pothosware

• FPGA-based ADS-B SDR Receiver with Brian Padalino

Brian will discuss the design and implementation of an ADS-B receiver in the FPGA over the BladeRF.

bladerf_adsp_fpga

BIOS

Nate Temple:

I am software engineer, SDR Enthusiast, Maker and Amateur Radio operator. I previous presented the “Etch-a-SDR” at Cybserspectrum #11.

Josh Blum:

Josh has been crafting open source tools for the SDR community for over 10 years, starting with the GNU Radio companion back in 2006. He has been heavily involved in USRP FPGA and driver development, and now operates as an independent contractor.

Brian Padalino:

Brian has 11 years of experience working on signal processing in FPGA’s and has implemented multiple modems for real time performance. He is also the co-founder of Nuand and helped create the bladeRF.

Live Right Now: Cyberspectrum 17 Software Defined Radio Meetup

Every month SDR evangelist Balint Seeber hosts the Cyberspectrum Meetup in San Francisco, where many SDR fans come together to listen to various presentations. This months meetup is live right now (at the time of this post) and you can watch it live now on YouTube, or delayed later now over, but the recorded stream is available for viewing on YouTube. If you are in San Francisco you can attend the live meetup, but if not you can watch the live stream on YouTube.

This time the talks include:

•”The Land Mobile Radio Spectrum: What is out there, how it works, and how you can hear it” with Desmond Crisis (@dcrisis)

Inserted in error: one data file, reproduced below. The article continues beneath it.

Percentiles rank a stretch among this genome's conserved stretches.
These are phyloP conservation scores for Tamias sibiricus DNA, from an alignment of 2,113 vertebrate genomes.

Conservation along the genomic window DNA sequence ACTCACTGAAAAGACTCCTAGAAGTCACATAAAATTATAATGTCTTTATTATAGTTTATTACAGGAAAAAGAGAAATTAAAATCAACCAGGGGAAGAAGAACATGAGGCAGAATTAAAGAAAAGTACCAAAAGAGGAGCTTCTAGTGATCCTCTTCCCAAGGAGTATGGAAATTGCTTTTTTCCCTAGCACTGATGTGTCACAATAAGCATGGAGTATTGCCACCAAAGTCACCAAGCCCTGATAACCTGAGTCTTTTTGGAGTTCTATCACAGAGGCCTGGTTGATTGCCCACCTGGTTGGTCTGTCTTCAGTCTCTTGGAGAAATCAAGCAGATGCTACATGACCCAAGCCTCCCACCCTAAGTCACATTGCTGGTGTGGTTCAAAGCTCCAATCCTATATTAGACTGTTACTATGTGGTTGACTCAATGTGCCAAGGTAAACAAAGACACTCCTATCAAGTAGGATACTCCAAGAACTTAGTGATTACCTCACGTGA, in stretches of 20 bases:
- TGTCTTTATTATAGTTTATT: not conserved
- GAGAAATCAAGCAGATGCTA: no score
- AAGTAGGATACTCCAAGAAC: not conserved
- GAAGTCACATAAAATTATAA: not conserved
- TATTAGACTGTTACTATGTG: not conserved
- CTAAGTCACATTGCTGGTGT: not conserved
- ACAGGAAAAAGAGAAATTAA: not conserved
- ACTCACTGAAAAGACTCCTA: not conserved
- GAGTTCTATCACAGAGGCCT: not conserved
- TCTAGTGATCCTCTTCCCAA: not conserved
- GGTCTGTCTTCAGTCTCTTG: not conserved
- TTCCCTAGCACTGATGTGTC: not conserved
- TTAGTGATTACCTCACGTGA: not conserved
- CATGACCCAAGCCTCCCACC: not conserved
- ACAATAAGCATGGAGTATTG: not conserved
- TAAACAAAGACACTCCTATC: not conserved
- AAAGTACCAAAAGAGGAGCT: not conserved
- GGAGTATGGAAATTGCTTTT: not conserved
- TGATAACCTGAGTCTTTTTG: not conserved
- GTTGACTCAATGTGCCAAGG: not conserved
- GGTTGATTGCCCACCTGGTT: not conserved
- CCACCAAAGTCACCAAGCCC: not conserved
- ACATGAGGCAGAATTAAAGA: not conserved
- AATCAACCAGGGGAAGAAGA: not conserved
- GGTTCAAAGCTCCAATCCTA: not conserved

Wireless two-way is the technology that keeps the world working in sync. I’ll explore the various public safety, private enterprise, and personal communications services from[masked] MHz.  We’ll discuss the occupied spectrum, modulation bandwidths, trunked radio schemes and digital transmission modes currently in use on the band as well as what lies ahead. Bring your SDR kit and play along!

lmrs

• An Academic Look at Interference & Jamming

• Installfest / Hackfest / Debugfest

Cyberspectrum 17

Cyberspectrum #16: Software Defined Radio Meetup

Every month SDR evangelist Balint Seeber hosts the Cyberspectrum Meetup in San Francisco, where many SDR fans come together to listen to various presentations. This months meetup is due to be held on June 29 at 7 PM (San Fran time, about 18 hours from the time of this post). If you are in San Francisco you can attend the live meetup, but if not you can watch the live stream on YouTube.

This time the talks include:

• “Understanding the LTE Physical Layer” with Sandor Szilvasi (@sszilvasi)

LTE is an incredible, yet complex, cellular networking standard. Sandor will break it down and explain how a LTE signal is constructed. He will also live demo the demodulation and decoding of local carriers.

LTE_cyberspectrum

• “Interactive Install & Setup-fest” with the group

We would like to open up the forum to those who wish to get set up with SDR (hardware and/or software). Bring along your equipment, and as a group we can look at/debug the steps required to get you up and running. This could also include setting up an app, or fixing an Out-Of-Tree module, or even an environment issue on your laptop.

• “GNU Radio Tutorial Part 2” with Neel Pandeya

The tutorial series will continue! This time we will look at how to construct an FM radio receiver, and decode the RDS digital subcarrier. This will include:

• Explain concepts behind commercial FM and RDS
• Receiving mono FM using a from-scratch flowgraph
• Showing how to build ‘gr-rds’
• Demonstrate stereo FM+RDS reception using ‘gr-rds’
• Building GQRX
• Demonstrate FM reception using GQRX

Cyberspectrum #16

Live Right Now: The 12th Cyberspectrum Software Defined Radio Meetup